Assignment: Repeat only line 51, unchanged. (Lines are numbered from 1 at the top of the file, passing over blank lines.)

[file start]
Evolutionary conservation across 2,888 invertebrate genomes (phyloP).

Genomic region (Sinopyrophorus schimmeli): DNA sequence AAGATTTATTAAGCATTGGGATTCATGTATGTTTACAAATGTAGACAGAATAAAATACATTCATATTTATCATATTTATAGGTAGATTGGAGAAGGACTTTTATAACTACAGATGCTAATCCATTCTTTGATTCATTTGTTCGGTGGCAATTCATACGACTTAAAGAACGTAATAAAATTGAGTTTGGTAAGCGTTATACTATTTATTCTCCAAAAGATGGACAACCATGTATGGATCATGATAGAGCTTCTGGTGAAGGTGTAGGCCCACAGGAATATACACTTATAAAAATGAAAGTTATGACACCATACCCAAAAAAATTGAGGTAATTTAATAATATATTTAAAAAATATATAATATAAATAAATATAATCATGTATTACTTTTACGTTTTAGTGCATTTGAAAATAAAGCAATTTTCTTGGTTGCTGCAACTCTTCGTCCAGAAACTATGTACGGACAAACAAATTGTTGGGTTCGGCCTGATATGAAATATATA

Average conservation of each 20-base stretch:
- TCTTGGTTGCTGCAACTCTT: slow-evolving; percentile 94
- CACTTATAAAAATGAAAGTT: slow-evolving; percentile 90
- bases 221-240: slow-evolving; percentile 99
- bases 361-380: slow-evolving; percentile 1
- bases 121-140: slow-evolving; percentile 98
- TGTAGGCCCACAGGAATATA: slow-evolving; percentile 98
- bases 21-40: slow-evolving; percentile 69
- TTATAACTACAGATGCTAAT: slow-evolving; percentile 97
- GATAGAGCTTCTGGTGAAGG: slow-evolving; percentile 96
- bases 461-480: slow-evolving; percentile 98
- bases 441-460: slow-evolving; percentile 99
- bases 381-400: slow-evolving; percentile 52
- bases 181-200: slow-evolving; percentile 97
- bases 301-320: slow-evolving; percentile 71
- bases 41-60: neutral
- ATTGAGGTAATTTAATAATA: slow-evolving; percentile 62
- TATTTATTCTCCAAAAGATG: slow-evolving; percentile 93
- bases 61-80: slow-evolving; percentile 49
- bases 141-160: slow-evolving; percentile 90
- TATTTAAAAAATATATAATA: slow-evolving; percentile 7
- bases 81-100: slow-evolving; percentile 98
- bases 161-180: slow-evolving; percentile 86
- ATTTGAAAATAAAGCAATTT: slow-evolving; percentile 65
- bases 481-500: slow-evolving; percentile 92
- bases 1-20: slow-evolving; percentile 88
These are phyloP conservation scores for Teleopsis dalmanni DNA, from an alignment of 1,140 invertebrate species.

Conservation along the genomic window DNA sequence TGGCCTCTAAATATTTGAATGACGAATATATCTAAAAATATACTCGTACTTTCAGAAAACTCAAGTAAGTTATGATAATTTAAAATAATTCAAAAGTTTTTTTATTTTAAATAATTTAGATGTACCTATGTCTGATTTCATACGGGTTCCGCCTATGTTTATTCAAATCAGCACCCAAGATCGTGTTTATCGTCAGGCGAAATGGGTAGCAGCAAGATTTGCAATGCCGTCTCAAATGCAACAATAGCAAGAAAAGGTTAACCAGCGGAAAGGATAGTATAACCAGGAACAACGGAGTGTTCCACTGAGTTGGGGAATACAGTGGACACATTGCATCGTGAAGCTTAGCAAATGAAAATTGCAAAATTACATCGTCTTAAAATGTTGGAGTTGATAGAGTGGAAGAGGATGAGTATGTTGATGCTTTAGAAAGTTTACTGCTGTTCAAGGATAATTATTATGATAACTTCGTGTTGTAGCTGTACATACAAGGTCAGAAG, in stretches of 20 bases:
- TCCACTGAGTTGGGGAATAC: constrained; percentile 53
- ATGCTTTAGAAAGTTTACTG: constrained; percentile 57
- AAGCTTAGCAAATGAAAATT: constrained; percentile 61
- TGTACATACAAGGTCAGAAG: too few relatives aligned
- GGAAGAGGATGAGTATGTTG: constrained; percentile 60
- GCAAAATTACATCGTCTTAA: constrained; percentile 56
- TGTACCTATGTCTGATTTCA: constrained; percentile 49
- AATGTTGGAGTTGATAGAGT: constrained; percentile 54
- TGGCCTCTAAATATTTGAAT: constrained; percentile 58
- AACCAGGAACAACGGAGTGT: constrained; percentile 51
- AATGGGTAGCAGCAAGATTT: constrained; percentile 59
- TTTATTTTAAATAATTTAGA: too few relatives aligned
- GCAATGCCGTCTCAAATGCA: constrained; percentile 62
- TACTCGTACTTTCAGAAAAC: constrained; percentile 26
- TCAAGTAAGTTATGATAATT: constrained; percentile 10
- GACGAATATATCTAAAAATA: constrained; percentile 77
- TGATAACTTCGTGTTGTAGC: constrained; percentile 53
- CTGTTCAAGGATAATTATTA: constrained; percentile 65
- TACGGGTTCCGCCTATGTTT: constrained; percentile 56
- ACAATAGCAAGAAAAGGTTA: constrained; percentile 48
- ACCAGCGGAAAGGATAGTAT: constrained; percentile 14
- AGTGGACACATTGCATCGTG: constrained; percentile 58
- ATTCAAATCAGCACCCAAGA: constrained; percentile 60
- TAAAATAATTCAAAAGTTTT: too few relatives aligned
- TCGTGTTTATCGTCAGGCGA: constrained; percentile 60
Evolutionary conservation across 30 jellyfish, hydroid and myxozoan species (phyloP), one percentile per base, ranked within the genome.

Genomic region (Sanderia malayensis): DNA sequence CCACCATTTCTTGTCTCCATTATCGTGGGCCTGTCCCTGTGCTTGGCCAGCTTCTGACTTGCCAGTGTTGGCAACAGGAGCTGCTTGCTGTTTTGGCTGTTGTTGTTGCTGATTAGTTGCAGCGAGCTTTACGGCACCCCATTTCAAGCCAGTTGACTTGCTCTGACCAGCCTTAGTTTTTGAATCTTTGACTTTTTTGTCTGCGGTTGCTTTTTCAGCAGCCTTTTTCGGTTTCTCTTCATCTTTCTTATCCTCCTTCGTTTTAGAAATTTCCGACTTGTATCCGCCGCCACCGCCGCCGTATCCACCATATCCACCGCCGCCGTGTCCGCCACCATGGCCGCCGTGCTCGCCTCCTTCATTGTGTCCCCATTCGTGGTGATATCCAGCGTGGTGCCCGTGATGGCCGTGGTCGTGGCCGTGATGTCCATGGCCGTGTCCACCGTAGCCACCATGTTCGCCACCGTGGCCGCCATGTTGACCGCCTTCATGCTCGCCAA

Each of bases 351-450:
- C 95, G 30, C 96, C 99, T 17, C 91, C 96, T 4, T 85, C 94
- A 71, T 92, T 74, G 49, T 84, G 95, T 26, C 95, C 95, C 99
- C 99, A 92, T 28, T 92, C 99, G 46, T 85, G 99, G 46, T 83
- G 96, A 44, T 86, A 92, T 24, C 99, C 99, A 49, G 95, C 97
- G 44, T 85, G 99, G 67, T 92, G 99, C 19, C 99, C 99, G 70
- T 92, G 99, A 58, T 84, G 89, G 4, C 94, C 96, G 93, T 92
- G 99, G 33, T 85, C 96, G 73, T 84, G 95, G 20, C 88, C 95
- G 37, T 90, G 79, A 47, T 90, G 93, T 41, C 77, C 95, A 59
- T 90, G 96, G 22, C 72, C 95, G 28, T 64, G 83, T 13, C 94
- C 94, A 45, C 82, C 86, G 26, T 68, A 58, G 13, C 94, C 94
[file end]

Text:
- ACCAGCGGAAAGGATAGTAT: constrained; percentile 14